AAR : Royalty – Payment made to UAE company for right to use a high capacity submarine telecommunication fibre-optic cable system is royalty taxable in India

Authority For Advance Rulings (Income Tax), New Delhi

Dishnet Wireless Ltd., In Re

Section : 9, 195

Justice P.K. Balasubramanyan

A.A.R. No. 863 Of 2010

August 24, 2012


1. The applicant is a company incorporated in India under the Companies Act. It is a subsidiary of another Indian company and is engaged in the business of providing telecommunication services in a number of telecom circles in India. A company registered in Saudi Arabia, STC for identification, indirectly holds 18 5% shareholding in the applicant. STC owns and/or controls and/or operates telecommunication paths, facilities and network infrastructure in the Kingdom of Saudi Arabia and elsewhere.

2. A consortium of which STC is a part, entered into a Construction and Maintenance Agreement on 6.5.2008 (C&MA) to plan and lay a cable system, Europe India Gateway submarine cable, known as EIG, linking the Indian subcontinent and the United Kingdom (UK) with Terminal Stations at various Terminal Points. The system is a high capacity fibre-optic submarine consortium cable system. The system will link the Terminal Stations in India, UAE, Oman, Djibouti, Saudi Arabia, Egypt, Libya, France, Monoco, Gibraltar, Portugal and U.K. As per the C&MA, STC is required to make an initial investment of $ 50 million in order to acquire 7.1265% stake in the EIG cable system.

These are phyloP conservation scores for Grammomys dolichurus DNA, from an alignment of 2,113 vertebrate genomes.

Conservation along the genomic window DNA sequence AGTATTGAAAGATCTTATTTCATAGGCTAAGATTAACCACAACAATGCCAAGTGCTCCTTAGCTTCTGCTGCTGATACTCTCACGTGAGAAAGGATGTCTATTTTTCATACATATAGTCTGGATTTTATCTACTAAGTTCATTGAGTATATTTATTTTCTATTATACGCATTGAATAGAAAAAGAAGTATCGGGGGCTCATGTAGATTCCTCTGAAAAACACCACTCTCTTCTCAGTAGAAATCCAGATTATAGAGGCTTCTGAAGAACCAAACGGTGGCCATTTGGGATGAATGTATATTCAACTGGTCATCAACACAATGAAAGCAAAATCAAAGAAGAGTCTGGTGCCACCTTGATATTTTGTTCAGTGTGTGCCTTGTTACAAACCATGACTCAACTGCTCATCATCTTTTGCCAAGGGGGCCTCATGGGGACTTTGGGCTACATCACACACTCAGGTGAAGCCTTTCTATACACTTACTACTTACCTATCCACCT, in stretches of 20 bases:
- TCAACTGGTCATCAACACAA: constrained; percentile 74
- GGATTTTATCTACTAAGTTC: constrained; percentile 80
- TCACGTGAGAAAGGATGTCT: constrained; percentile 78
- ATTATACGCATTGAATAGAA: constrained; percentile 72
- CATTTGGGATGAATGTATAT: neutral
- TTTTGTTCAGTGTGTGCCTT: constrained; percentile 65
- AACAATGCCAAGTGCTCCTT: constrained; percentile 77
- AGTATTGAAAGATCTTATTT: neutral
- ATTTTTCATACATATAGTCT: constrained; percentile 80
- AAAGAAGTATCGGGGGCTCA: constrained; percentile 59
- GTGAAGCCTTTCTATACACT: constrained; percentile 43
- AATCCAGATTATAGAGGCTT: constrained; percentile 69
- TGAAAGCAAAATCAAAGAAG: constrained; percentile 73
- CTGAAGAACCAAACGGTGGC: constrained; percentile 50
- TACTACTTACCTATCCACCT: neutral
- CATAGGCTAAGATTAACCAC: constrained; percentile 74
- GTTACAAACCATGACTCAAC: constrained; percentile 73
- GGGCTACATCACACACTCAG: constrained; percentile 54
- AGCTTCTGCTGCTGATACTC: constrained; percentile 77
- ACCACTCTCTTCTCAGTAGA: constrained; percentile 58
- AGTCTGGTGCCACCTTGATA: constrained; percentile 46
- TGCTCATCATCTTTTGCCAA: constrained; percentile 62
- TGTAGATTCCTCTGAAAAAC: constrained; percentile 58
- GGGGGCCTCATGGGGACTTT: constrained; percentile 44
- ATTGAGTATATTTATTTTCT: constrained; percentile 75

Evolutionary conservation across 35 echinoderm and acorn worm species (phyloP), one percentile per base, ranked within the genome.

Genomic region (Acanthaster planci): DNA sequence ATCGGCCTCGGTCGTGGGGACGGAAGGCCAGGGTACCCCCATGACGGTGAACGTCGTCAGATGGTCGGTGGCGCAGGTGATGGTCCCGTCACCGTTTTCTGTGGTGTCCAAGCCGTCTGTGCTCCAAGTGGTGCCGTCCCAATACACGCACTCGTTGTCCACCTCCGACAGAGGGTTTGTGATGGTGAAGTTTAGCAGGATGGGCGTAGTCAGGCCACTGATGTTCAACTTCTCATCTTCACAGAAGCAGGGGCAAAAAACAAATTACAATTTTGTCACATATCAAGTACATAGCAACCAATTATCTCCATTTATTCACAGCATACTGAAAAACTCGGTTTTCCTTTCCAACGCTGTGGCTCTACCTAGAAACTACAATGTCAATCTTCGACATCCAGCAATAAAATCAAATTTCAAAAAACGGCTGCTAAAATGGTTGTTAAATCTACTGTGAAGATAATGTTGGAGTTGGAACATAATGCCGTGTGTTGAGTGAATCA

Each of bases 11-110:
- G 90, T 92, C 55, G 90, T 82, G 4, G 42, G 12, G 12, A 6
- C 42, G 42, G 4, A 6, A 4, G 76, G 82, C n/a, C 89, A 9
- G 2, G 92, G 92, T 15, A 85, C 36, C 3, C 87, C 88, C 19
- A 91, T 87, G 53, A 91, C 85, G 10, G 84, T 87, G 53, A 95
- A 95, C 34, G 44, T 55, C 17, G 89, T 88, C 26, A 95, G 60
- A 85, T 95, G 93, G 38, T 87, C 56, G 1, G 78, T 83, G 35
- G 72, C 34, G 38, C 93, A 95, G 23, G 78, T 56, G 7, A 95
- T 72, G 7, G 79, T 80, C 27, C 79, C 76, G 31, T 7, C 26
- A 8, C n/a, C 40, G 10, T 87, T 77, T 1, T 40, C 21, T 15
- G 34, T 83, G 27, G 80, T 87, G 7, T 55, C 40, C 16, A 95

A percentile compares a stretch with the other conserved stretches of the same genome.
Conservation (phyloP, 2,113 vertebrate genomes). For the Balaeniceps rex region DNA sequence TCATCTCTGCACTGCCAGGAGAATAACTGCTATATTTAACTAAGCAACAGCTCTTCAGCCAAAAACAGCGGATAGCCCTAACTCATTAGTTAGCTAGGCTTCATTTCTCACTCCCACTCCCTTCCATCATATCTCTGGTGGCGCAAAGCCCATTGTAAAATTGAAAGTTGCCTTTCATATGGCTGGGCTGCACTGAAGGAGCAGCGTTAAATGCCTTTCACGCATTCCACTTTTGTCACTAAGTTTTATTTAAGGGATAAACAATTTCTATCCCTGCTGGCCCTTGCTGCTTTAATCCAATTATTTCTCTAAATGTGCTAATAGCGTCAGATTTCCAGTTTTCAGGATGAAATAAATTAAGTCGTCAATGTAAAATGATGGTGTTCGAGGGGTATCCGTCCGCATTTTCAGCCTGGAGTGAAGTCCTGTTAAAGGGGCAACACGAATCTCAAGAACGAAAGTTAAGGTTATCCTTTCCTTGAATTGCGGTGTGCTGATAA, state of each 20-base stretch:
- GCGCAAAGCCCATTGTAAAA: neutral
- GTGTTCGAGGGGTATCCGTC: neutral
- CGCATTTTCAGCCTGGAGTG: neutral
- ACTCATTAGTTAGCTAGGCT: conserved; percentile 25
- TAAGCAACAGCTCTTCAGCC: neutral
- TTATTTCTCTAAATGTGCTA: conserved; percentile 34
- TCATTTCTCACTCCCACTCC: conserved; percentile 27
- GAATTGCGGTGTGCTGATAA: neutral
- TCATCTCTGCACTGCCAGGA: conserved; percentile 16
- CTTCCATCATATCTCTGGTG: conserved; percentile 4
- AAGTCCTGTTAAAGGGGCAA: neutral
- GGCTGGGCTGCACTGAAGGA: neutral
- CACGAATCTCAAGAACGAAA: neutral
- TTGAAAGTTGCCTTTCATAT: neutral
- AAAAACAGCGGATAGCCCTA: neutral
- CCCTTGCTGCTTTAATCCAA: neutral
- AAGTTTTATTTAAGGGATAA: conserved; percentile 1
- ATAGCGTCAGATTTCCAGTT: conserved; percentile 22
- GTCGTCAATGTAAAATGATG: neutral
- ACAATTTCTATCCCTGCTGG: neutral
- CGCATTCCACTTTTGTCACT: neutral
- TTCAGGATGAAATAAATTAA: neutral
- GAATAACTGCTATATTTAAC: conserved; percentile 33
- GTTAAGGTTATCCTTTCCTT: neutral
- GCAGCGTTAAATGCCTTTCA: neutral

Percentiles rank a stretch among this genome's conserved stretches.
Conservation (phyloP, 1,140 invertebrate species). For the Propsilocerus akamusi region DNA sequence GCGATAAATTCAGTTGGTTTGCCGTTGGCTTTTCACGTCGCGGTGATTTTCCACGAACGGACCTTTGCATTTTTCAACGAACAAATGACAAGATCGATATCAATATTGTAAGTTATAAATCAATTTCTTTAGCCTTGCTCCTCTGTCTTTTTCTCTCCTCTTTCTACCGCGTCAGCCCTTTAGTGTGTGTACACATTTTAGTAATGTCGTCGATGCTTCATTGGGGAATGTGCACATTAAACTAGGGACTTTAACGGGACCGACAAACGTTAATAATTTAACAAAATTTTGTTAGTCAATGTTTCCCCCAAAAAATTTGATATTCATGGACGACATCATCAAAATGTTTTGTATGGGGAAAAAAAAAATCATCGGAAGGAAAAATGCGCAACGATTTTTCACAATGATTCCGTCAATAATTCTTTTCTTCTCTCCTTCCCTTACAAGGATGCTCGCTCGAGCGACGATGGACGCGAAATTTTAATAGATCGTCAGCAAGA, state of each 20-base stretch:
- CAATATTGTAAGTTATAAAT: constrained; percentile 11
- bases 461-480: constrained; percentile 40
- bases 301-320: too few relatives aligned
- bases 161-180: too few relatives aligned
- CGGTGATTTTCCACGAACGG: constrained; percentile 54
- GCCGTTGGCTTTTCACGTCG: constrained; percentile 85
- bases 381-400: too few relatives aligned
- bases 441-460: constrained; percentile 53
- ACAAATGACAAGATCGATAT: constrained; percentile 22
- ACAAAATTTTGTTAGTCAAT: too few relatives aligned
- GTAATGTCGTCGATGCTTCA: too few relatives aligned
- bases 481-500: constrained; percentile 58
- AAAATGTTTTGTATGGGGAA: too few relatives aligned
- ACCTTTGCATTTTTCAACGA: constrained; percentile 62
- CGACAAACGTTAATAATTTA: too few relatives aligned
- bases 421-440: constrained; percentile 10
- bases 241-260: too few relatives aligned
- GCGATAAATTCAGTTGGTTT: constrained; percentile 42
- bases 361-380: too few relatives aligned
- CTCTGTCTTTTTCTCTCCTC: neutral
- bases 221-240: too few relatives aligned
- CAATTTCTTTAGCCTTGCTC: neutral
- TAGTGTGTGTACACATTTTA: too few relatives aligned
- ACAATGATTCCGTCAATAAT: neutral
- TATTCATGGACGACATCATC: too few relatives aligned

3. As per the agreement among the consortium members, the terrestrial and submarine portions of the EIG cable system have been divided into segments connected through various Terminal Stations. The segments have been further divided into sub- segments which is to provide connectivity between different Terminal Stations across the system. The segment that terminates at the Terminal Station (T13) located at Mumbai is referred to as S4j, being part of Segment 4. There is a capacity allocation to each of the consortium members in respect of portions of the EIG cable system based on the proximity to the country to which the consortium member belongs. The concerned member of the consortium is entitled to transfer capacity in the EIG cable system capacity, to other telecommunication entities from its allotted capacity on a private basis with the condition that the transferring EIG party should cause the recipient to comply with the conditions laid down in the C&MA agreement.

4. Pursuant thereto, SAT entered into an EIG – capacity transfer agreement with the applicant for transfer of a part of the capacity out of its total allocated capacity of the EIG cable system. Thereby, SAT has transferred the right to use 40% of its allotted capacity in the EIG system to the applicant. The consideration for the same payable by the applicant is a sum of $ 20 million to SAT.

5. The applicant approached this Authority, invoking section 245Q of the income-tax Act seeking advance rulings on certain questions formulated by it adopting the stand that it was the transfer of a capital asset to it by SAT and that the gains of SAT are not taxable in India in terms of the Double Taxation Avoidance Convention (DTAC) between India and Saudi Arabia. After hearing both parties, this authority allowed the application under section 245R(2) of the Act to render Rulings on the following questions: